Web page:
PORTLAND, Ore.--(BUSINESS WIRE)--The FDA has granted Madorra breakthrough device designation for the company’s non-invasive, home-use device for a subset of women experiencing moderate to severe vulvovaginal atrophy (VVA), a component of genitourinary syndrome of menopause (GSM). The designation is associated with priority review status for submissions relating to Madorra’s breakthrough device.
The FDA’s Breakthrough Designation Program was created to help patients and healthcare providers receive faster access to innovative technologies that hold the potential to provide more effective treatment or diagnosis of life-threatening or irreversibly debilitating diseases or conditions.
Under the Program, FDA will provide Madorra with priority review and communication regarding device development until the product is brought to market. The Company hopes that this will accelerate marketing authorization. Pending legislation via the Medicare Coverage of Innovative Technologies (MCIT) program may also lead to Medicare reimbursement once the device is granted marketing authorization by the FDA.
Madorra is developing its first product, as a prescription, non-invasive, home-use, handheld device. The company plans to evaluate the device in an upcoming pivotal clinical trial.
Used at the vaginal opening (not inserted) the device applies therapeutic ultrasound waves along the vaginal canal. Madorra’s device is intended to stimulate local heat and blood flow, producing natural vaginal lubrication, which researchers hope will alleviate symptoms of VVA.
Preliminary Research for Madorra Therapy System Submitted to FDA
Data submitted with Madorra's application to the FDA showed that in a small, randomized, controlled study, participants who used the Madorra Therapy System for 12 weeks had improvements in the physician-assessed Vaginal Health Index (VHI) and a reduction in self-assessed symptoms versus those using a sham device. In addition, the device raised the vaginal temperature in the treatment arm compared to sham. Company researchers have documented that a rise in temperature caused a cascade of events that improved VVA. Further, participant adherence to the therapy regimen was high at 12 weeks (80%). The data will be submitted for publication at which time more data will be available.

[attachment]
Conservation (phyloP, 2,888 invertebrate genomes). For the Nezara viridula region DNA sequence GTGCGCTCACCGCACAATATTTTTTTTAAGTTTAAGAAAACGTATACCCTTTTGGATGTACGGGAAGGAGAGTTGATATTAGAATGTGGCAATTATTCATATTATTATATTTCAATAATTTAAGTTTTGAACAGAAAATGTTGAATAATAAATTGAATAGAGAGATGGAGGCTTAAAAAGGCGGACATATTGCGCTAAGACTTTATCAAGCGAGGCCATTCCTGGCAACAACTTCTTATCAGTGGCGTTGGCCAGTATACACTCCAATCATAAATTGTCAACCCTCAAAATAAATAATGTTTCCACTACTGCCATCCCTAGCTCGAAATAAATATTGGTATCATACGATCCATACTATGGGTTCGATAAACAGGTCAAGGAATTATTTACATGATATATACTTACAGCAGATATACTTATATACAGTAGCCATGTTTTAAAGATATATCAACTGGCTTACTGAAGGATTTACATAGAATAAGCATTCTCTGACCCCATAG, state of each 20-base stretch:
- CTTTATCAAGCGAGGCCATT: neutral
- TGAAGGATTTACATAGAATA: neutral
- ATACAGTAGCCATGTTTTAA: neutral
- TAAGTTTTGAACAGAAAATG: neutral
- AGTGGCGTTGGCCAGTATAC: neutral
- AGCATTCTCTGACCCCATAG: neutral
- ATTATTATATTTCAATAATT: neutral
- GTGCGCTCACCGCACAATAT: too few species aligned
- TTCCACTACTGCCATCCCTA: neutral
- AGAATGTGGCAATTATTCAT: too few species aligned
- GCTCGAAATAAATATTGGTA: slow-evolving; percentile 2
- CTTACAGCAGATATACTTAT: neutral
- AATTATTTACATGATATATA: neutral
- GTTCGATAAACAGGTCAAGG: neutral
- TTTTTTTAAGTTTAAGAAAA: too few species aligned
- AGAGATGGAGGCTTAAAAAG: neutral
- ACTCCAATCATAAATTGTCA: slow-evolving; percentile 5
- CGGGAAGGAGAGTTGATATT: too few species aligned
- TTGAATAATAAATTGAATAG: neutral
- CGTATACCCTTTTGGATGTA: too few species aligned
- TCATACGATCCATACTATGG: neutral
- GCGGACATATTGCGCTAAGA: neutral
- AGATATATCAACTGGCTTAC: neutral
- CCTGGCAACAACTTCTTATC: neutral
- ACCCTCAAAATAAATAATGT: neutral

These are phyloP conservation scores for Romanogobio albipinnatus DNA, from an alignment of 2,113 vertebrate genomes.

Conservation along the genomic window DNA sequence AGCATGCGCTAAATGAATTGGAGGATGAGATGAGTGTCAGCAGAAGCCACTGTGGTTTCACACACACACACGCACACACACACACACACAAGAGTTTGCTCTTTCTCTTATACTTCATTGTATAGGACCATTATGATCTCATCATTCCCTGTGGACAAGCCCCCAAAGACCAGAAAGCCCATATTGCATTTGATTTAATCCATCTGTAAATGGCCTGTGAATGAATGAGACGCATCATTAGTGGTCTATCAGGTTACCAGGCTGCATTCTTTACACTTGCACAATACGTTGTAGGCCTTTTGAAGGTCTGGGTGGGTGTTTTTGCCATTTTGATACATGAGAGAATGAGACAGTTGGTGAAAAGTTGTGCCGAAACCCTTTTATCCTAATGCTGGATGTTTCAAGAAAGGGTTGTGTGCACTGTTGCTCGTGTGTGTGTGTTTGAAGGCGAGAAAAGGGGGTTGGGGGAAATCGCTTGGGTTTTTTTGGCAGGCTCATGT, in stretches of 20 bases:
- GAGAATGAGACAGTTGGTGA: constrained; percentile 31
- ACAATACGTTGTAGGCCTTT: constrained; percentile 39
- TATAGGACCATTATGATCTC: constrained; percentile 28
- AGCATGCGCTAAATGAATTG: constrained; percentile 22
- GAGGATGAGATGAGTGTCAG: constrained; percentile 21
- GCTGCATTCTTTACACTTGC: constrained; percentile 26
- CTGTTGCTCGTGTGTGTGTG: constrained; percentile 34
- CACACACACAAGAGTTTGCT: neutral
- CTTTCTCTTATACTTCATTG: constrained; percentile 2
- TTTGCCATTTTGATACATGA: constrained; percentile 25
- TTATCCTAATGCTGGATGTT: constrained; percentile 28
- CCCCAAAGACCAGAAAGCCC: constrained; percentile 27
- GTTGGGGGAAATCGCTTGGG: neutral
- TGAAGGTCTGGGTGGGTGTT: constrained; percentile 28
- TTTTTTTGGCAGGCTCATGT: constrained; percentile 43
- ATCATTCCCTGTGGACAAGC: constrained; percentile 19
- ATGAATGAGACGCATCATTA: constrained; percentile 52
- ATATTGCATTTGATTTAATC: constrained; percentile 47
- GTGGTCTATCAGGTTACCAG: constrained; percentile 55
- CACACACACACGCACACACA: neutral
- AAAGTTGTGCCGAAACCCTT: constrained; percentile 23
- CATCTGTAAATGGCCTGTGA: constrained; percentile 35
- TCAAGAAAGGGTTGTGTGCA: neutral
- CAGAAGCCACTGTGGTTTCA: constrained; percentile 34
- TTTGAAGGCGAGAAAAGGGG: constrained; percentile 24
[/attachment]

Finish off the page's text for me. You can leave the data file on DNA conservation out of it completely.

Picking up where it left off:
The combination of clinician assessments and validated patient reported outcomes was provided to FDA in support of the breakthrough device application to demonstrate a reasonable expectation of clinical success.
"VVA is a silent condition underdiscussed by society but for postmenopausal women it’s very real and impacts their lives," said Prof. Rodney Baber, MD of Royal North Shore Hospital in Sydney. "A majority of women in this trial who used the Madorra device experienced symptom relief and wanted to continue using the device after the trial completed, leading to cautious optimism for the product."
“We are pleased to see FDA recognize and prioritize the potential for VVA to be debilitating for specific patient populations,” said Holly Rockweiler, MS, co-founder and CEO of Madorra. “Further, our preliminary research supports that the device has the potential to produce significant reductions in VVA symptoms. For participants who completed the treatment portion of the study, their satisfaction with the device was high and they overwhelmingly wanted to continue using the device after the trial ended—a confirming sign for our development program.”
VVA is a condition that results from a decrease in the body’s estrogen levels. Symptoms of VVA can include vaginal soreness, irritation, and pain. Research has indicated that the condition affects at least half of all post-menopausal women and breast cancer survivors, many of whom often report substantive reductions in quality of life. The condition may be widely underdiagnosed and undertreated. Symptoms generally do not improve without treatment, which today usually involves lubricants or hormone-based therapies, according to guidance to clinicians from the Mayo Clinic. VVA, like most conditions, ranges from mild to severe. Women with moderate to severe VVA can experience significantly debilitating symptoms such as depression, anxiety, pain with activities of daily living, recurrent urinary tract infections, and reduced quality of life.
Many women do not discuss their VVA symptoms with their healthcare providers despite being concerned about their symptoms, according to research about women’s awareness of VVA. Most women are not familiar with or are unsatisfied with available treatments.
Madorra, a medical device company based in Portland, Oregon, aims to empower people to live fuller, healthier lives by providing them with new treatment paradigms for menopause. Launched as a spin-out of the Stanford University Biodesign Fellowship Program, Madorra’s lead product is a non-invasive, non-hormonal, home-use device that holds the potential to change the treatment of vulvovaginal atrophy.